This week hasn’t been a particularly good week for science. It started out on Monday with news of the social media storm from over the weekend over a blatantly antivaccine screed published the Friday before by the director of The Cleveland Clinic Wellness Clinic. Then, towards the middle of the week, we learned that our President-Elect, Donald Trump, had met with an antivaccine loon of the worst variety, someone whose misinformation I’ve been dealing with since 2005, in order to discuss some sort of commission on vaccine safety—or autism (it’s not clear which). Whatever it was, there’s no way a President-Elect should have met with such a crank, much less seriously considered the possibility of having him chair a committee on vaccines or autism. It’s even a worse than that. I haven’t told you this yet, but—surprise! surprise!—apparently RFK Jr. has been discussing this commission or committee with Trump for over a month, although I take that with a grain of salt given that the only source is an e-mail from RFK Jr. to members of the Waterkeepers Alliance, which Kennedy leads, announcing that he would leave the environmental group if the commission actually comes to be:
Kennedy said Trump had “reached out to me through intermediaries” on Dec. 4, leading to detailed discussions with the transition team on the role and composition of the commission. After his meeting with Trump and staff, he agreed to chair the commission for a year, Kennedy said. However, he said he’s still waiting “to see the transition team’s detailed proposal before making my commitment final.”
Yes, there appears to have been more to this whole vaccine-autism commission than Trump’s team’s attempt to walk it back after RFK Jr. went public.
Finally, yesterday, we learned that the governor of Massachusetts signed a bill into law licensing naturopathic quackery.
As I said, it wasn’t a good week for science. So I figure I might as well finish it with a post about a pet peeve of mine that I noticed this week that drove me absolutely nuts by the time I had seen it. I’m referring to how so many of the news and commentary articles in the mainstream press referred to RFK Jr. as a “vaccine skeptic.” On more than one occasion, at least on Twitter, I had to point out that RFK Jr. is not a “vaccine skeptic.” He is antivaccine. He is a vaccine science denialist.
Just for yucks I Googled “vaccine skeptic” and “Robert F. Kennedy, Jr.” to see what I found. Here are some headlines:
- Vaccine skeptic Robert Kennedy Jr. says Trump asked him to lead commission on ‘vaccine safety’ (Washington Post)
- Trump team denies skeptic Robert F. Kennedy Jr. was asked to head vaccine commission (CNN)
- Vaccine-skeptic RFK Jr. claims Trump tapped him to lead safety commission (New York Post)
- What’s Known Vaccine Skeptic Robert F. Kennedy, Jr, Doing in the Trump Tower? (Men’s Journal)
- Vaccine skeptic RFK Jr. says he’ll chair vaccine commission for Trump (Politico)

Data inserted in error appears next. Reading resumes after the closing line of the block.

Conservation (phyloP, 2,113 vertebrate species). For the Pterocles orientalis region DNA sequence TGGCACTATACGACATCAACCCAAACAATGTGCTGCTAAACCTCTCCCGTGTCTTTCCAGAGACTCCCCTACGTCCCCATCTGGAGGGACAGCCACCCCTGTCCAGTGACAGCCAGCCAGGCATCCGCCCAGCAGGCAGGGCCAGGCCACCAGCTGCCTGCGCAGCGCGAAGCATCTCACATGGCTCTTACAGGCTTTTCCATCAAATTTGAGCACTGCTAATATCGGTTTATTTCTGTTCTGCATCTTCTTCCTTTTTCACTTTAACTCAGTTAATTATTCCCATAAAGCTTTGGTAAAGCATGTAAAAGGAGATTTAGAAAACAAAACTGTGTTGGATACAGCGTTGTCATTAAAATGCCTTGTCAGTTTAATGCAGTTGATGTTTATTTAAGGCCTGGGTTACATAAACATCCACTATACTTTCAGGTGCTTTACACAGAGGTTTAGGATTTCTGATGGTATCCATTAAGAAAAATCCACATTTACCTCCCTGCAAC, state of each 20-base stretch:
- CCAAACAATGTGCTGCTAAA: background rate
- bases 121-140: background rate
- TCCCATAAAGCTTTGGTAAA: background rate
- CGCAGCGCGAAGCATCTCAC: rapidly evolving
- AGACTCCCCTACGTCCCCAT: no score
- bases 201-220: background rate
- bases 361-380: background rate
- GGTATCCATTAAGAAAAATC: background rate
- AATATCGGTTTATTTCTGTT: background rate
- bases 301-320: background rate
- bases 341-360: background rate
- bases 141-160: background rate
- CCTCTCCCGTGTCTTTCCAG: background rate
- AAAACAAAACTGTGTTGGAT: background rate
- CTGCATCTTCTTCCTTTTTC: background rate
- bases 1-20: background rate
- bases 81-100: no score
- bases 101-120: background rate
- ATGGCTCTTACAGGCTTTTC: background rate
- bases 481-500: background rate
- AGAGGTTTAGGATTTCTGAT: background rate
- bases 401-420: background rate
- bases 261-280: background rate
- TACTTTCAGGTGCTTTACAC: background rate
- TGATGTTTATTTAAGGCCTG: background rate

- Vaccine Skeptic RFK Jr. Says Trump Asked Him To Lead Panel On ‘Vaccine Safety’
- Trump asks Robert F. Kennedy Jr., a vaccine skeptic, to chair vaccine safety panel (Boston Globe)
- Donald Trump said to give vaccine skeptic Robert Kennedy Jr. chair of new panel that will probe vaccine safety (CNBC)
- Ignore Anti-Vaccine Hysteria, Mr. Trump (Wall Street Journal; although “antivaccine” is in the title, RFK Jr. is called a “vaccine skeptic” in the first sentence)
You get the idea.
Let me repeat myself before I explain why this trope irritates me so much. Robert F. Kennedy, Jr. is not a “vaccine skeptic.” He is antivaccine. He is a vaccine science denialist. He is a crank. And so is Donald Trump, as I have documented so copiously over the years.
This is a problem that is not unique to the science of vaccines. For a great many science and history denialist movements, the mainstream press incorrectly labels them as “skeptics.” It’s something the press would never, ever consider doing for Holocaust deniers (although at times they fall for the Holocaust denial spin of referring to Holocaust denial as “Holocaust revisionism”), but they routinely do it for all manner of science. For instance, it was (and in some cases still is) a problem with climate science, where those who deny the overwhelming scientific consensus that the earth is warming, causing potentially ruinous climate change, because of human activity were called “climate skeptics” or “global warming skeptics.” It still is, to some extent, but noticeably less so than in the past. Unfortunately, the AP style recommendation is not to refer to anthropogenic climate change denialists as “skeptics” or “deniers,” but rather to “doubters” or “those who reject mainstream climate science.” I much prefer the latter to the former, the clunkiness of the construct notwithstanding, but both are misleading regarding describing what climate change denialists actually do. Deniers are not skeptics.